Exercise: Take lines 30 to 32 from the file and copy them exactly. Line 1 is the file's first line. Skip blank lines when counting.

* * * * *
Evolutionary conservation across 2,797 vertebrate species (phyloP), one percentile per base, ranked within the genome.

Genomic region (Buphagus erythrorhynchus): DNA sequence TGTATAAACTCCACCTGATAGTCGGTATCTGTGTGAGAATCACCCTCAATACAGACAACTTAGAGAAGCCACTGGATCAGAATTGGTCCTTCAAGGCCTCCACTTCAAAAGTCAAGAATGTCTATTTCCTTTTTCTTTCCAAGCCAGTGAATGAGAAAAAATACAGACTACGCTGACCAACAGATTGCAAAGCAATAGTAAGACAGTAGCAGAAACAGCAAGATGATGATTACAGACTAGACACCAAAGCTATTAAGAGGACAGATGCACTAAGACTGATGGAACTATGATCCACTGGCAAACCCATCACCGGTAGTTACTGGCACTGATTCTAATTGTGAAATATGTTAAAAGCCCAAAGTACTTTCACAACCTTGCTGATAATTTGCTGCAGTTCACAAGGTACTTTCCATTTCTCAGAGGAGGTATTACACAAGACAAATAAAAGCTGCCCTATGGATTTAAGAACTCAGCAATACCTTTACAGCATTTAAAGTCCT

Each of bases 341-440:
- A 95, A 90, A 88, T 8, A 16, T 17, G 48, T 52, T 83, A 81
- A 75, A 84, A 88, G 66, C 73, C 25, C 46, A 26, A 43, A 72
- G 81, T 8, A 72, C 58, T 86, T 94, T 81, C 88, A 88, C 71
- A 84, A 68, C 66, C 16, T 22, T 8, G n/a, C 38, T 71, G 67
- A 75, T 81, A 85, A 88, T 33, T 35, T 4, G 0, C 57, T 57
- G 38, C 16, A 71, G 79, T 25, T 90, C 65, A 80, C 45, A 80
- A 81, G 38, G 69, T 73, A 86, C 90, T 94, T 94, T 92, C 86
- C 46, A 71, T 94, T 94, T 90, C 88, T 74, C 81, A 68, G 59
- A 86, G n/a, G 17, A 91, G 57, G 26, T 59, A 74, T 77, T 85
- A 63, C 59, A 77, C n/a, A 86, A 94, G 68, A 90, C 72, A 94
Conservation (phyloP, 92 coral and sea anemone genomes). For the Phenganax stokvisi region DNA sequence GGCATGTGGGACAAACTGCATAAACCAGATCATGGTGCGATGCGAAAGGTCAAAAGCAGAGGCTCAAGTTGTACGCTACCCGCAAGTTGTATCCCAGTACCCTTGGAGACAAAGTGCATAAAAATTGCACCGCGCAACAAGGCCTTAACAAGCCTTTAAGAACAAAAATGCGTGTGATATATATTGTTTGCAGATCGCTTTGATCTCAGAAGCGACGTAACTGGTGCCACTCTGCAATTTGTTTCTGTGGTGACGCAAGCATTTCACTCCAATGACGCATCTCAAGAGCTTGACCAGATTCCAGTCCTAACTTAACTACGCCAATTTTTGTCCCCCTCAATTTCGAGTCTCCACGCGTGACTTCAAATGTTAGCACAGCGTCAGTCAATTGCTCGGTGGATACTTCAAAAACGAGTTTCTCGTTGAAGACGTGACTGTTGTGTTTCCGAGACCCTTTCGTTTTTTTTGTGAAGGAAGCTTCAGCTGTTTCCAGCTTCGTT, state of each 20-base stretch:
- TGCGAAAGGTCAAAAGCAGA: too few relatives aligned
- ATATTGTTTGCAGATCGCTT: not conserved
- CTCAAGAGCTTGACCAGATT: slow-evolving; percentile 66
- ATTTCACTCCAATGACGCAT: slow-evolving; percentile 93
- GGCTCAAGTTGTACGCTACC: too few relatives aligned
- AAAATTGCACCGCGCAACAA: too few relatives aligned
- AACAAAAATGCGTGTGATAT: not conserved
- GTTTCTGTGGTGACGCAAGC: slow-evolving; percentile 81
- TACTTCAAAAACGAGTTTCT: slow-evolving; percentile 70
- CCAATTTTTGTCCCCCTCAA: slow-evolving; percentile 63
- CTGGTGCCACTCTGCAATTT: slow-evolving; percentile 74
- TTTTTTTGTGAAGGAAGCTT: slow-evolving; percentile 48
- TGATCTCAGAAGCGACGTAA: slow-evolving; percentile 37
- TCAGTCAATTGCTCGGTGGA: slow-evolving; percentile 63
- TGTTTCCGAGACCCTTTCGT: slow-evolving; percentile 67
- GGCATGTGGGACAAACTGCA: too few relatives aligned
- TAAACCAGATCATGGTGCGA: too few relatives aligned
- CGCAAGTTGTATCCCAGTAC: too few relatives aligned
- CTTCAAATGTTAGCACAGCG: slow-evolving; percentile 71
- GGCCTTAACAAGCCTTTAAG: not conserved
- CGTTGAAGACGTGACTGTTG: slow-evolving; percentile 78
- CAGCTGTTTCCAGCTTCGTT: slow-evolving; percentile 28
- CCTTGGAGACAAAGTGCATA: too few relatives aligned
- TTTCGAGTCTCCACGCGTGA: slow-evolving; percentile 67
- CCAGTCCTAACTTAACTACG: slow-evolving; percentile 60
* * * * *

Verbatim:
- GGCATGTGGGACAAACTGCA: too few relatives aligned
- TAAACCAGATCATGGTGCGA: too few relatives aligned
- CGCAAGTTGTATCCCAGTAC: too few relatives aligned